The second inquiry is whether the plaintiff is a beneficiary of the church. Charitable immunity does not extend to strangers or invitees who have no beneficial relationship to the charitable organization. Thrasher v. Winand, 239 Va. 338 (1990). “[T]o be considered a charitable beneficiary for the purpose *363of charitable immunity, a person must be a direct beneficiary through the receipt of money, goods, or services and not merely someone who indirectly receives charitable benefits.” Barbara Ann Williams, Charitable Immunity: What Price Hath Charity?, 28 U. Rich. L. Rev. 953,956 (1994). In Thrasher, 239 Va. at 324-42, the court held that neither Mr. Thrasher’s membership in a club that paid a fee to participate in Mountain Magic’s Spring Festival, nor the fact that he was a resident of the community potentially eligible to receive Mountain Magic’s benefits in the future was enough to classify him a beneficiary. In Straley v. Urbanna Chamber of Commerce, 243 Va. 32, 413 S.E.2d 47 (1992), plaintiff was an annual visitor to the Urbanna Oyster Festival, who was injured when she was struck in the eye by a piece of candy thrown by a clown in the festival parade. She was held not to be a beneficiary of the nonprofit organization because she received no money, goods, or services from any member of the Urbanna Oyster Festival Committee, the Urbanna Chamber of Commerce, or any charities that participated in the festival. Straley, 243 Va. at 37, 413 S.E.2d at 50.

Conversely, a visitor who had come to view Lee Chapel as an historical monument and not participate in its religious services was held to be a beneficiary for the purposes of charitable immunity. Egerton v. R. E. Lee Mem. Church, 395 F.2d 381 (4th Cir. 1968). The court stated that the church’s services were not limited to one day of the week or one kind of service, and it was immaterial that she was not a member of the congregation. By partaking of the adornment of the sanctuary, she was a recipient of an atmosphere conducive to religious devotion and spiritual nourishment that the church provided and became a beneficiary of their charitable purposes. Egerton, 395 F.2d at 383-84. Likewise, a circuit judge for the City of Williamsburg ruled that a plaintiff who fell while attempting to enter the Wesley Foundation social hall to attend a luncheon was benefitting from the defendant’s charity and, therefore, barred by the doctrine of charitable immunity in advancing her claim. Roberts v. Wesley Foundation, 27 Va. Cir. 121 (1992).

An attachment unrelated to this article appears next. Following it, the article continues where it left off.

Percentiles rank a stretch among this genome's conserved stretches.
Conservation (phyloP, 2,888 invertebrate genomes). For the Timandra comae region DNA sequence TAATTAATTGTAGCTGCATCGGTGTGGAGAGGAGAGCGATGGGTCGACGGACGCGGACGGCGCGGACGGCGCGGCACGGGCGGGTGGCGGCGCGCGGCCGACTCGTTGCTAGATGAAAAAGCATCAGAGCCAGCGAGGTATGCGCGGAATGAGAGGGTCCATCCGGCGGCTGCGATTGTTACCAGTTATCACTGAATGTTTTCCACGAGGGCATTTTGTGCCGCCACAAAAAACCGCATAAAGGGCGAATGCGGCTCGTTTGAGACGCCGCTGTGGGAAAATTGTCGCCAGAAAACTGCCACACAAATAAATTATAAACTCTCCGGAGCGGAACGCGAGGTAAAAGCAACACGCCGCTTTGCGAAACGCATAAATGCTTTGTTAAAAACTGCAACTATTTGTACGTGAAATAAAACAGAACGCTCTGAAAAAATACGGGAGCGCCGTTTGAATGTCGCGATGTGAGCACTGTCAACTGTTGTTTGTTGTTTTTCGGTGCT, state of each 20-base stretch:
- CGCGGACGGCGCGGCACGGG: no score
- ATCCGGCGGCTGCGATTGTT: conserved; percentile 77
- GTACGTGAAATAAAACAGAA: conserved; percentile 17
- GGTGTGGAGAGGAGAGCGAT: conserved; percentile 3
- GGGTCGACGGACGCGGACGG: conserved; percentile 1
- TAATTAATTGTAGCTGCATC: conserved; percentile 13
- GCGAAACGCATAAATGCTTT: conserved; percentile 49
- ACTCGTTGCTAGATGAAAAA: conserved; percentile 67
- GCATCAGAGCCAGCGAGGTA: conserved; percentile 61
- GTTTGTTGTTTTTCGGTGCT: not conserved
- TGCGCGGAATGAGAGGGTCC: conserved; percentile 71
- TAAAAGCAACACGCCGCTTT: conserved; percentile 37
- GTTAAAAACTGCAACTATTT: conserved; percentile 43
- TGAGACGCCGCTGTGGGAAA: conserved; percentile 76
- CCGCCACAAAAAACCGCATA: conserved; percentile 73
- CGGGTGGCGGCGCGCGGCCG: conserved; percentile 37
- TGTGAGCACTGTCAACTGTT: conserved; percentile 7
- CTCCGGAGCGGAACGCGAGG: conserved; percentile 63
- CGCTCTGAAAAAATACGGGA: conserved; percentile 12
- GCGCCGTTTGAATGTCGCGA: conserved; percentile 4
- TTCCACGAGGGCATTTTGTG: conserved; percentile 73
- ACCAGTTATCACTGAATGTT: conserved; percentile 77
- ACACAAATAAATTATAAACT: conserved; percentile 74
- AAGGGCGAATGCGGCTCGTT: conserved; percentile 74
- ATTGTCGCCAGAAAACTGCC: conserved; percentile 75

In the present case, Sink was utilizing the church’s facilities for her daughter’s wedding reception at the time that she fell. She was receiving a direct benefit of the church’s charitable bounty. The fact that she was not an “official baptized member” does not remove her from the class of individuals who are beneficiaries of the church’s services. She had attended the church since the age of 16, considered the pastor to be her pastor, raised her children in the church, and even used the church’s facilities previously for another daughter’s wedding.

*364Nor does the payment of a fee bar Sink from being considered a beneficiary for the purposes of charitable immunity. Bodenheimer v. Confederate Mem. Ass ’n, 68 F.2d 507, 509 (4th Cir. 1934) (visitor to museum became a beneficiary of the charity when she entered the premises for the purpose of viewing its collection); Ettlinger v. Trustees of Randolph-Macon College, 31 F.2d 869, 871 (4th Cir. 1929) (payment of tuition by students does not prevent their being considered beneficiaries of the charity). Sink’s deposition testimony established that she paid approximately $25.00 for the use of the fellowship hall. The payment of this nominal amount does not remove her from being a beneficiary of the church’s services and facilities.

Sink also advances the argument that the church’s rental of the social hall during the week to a child care center operated by the pastor’s wife separate from the church should estop the church’s claim of charitable immunity. There is no suggestion that the money gained by rental of the hall for the child care center is inconsistent with the church’s charitable purposes. Nor was Sink’s use of the social hall in any way related to the child care center. Rather, she was using the church’s facilities to benefit herself and her family and friends.

Vinton Wesleyan Church is a charitable organization. Merlin S. Sink was a beneficiary of its charitable services at the time that she fell in the church’s social hall. Accordingly, her claim for damages resulting from alleged negligence by the church is barred by the doctrine of charitable immunity.